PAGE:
Unless clinically contraindicated, consider selecting an effective opioid with less potential for harm such as oral tapentadol, transdermal buprenorphine or oral tramadol.8,78 Start opioids at a low dosage, increase gradually (refer to individual opioids) and monitor opioid effectiveness using the 5As of chronic pain management and the PEG tool until optimal dose is attained.8,78,101
Patients likely to benefit from opioids in the long term will demonstrate a favourable response within 2–4 weeks of initiating therapy. It is accepted practice to run a clinical trial over 8–12 weeks to allow for normal variations of life. An important part of any trial is to reduce opioid doses to establish minimal needs.
Patients who do not experience clinically meaningful pain relief early in treatment (ie within three months) are unlikely to experience pain relief with longer-term use.110 Suboptimal therapeutic response may be due to failure to recognise psychosocial aspects of the patient’s pain.
If the initial choice of opioid is ineffective, or if adverse effects are unacceptable, opioid rotation may be tried. In clinical practice, opioid rotation must be performed with consideration of individual patient characteristics, comorbidities (eg concurrent psychiatric, pulmonary, renal, or hepatic illness), and concurrent medications.111 Reduce the starting dose of the new opioid by 50% of the calculated equianalgesic dose of the first opioid. This reduction in dose may result in improved tolerability while incomplete cross-tolerance may result in equivalent efficacy.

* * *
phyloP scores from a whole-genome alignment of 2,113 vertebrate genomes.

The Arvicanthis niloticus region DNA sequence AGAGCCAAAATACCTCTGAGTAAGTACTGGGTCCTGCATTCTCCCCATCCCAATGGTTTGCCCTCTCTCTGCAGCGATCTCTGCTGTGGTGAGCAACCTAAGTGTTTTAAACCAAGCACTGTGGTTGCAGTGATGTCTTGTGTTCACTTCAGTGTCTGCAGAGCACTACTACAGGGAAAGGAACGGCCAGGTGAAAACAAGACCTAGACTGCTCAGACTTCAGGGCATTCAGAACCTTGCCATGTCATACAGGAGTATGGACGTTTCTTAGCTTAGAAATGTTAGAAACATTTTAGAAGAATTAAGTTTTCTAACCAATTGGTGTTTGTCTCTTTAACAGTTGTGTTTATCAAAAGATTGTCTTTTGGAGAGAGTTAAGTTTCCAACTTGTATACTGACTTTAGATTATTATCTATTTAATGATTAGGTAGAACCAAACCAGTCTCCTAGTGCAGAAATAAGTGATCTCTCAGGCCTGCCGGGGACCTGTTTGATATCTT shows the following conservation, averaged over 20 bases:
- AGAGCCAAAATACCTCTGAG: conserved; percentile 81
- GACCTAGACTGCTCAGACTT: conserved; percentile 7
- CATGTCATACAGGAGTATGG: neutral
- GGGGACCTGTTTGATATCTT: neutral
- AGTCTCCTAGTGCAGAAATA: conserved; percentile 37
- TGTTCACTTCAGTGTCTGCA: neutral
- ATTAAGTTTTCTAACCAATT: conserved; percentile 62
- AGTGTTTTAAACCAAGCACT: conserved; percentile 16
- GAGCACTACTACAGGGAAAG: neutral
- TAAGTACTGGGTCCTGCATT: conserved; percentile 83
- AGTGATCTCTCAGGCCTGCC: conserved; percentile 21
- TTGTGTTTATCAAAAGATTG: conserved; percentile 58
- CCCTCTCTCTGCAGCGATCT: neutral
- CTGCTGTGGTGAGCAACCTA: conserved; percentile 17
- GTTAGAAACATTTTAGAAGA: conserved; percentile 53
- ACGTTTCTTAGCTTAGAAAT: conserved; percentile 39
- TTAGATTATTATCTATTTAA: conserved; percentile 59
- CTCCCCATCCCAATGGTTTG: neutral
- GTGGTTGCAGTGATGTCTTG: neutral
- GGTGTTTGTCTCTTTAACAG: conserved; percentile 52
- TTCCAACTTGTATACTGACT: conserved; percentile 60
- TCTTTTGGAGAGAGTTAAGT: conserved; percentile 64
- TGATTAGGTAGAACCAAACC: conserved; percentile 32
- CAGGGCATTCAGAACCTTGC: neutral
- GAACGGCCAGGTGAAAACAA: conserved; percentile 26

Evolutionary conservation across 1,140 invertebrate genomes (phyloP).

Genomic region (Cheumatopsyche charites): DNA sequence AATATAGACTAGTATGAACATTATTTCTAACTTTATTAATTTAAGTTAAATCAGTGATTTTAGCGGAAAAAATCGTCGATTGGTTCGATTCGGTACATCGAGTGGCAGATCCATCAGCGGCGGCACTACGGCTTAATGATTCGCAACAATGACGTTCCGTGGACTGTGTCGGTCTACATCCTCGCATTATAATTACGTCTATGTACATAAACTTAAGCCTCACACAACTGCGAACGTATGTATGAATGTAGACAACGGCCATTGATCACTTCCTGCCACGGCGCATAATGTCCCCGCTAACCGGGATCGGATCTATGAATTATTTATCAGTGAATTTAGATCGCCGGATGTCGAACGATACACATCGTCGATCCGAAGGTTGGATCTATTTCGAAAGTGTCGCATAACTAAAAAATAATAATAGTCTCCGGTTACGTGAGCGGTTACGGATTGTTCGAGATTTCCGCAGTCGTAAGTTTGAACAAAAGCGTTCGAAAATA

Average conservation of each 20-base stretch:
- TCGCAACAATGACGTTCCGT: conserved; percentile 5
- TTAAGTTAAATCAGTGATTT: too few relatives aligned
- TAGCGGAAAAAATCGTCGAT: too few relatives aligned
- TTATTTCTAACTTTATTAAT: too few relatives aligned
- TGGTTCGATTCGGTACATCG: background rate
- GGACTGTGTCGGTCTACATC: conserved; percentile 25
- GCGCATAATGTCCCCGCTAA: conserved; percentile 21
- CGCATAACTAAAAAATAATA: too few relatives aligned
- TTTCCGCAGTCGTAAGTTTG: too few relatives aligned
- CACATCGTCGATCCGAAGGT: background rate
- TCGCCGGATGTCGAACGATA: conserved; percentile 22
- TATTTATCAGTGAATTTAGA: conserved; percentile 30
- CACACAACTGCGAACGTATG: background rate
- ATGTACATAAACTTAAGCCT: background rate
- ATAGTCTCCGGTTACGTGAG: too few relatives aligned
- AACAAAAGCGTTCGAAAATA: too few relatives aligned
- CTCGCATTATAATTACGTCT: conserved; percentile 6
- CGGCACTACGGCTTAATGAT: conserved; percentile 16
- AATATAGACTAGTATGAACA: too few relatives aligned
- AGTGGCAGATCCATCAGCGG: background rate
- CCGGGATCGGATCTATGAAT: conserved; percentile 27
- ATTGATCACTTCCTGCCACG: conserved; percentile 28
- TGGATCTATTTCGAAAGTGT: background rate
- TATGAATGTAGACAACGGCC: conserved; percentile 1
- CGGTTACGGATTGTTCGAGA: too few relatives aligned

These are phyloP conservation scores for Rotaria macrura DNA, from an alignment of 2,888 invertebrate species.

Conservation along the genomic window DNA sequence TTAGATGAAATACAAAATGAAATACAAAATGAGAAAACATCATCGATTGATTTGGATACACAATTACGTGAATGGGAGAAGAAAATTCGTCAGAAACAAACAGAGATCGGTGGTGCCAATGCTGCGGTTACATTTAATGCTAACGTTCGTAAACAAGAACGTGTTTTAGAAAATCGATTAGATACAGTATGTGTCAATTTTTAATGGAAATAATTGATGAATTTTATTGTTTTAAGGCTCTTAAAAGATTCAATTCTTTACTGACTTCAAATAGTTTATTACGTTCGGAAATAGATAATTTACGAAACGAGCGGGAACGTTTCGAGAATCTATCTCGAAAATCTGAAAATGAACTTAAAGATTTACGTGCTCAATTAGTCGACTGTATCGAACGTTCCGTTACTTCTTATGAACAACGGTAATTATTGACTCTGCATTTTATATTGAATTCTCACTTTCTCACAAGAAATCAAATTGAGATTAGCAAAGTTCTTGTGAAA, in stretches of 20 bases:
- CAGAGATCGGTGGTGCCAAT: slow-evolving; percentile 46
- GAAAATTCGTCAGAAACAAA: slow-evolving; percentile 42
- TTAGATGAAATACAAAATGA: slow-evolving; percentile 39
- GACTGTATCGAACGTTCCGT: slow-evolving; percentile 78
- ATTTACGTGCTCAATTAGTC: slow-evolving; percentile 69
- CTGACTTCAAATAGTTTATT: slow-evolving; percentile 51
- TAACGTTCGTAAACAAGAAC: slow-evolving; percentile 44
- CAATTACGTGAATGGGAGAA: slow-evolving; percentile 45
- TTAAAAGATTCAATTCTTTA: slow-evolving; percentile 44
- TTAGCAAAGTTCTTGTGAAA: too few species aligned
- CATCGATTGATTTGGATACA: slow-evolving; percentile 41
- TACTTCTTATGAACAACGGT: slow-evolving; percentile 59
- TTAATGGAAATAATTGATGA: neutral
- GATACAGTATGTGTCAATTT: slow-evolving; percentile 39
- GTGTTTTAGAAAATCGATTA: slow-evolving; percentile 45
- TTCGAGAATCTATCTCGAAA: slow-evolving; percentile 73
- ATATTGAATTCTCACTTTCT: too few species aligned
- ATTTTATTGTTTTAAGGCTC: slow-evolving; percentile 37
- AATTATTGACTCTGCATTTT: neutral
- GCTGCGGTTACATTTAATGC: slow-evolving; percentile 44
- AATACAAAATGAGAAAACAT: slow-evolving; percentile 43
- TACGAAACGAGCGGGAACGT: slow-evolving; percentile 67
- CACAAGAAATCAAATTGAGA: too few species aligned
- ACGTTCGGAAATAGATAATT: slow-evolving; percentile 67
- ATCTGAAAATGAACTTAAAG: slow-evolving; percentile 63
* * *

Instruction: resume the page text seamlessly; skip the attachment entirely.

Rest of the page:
To minimise risks, opioids should be prescribed at the lowest effective dose for the shortest clinical timeframe. Caution should be used when increasing dose from low to moderate (ie above 40–50 mg per day OME).8 While there is no international consensus on a maximum (ceiling) dose,5,112 a ceiling of 100 mg per day OME is recommended for Australian GP prescribing.5,8,92 Above this dose, specialist review is advocated.92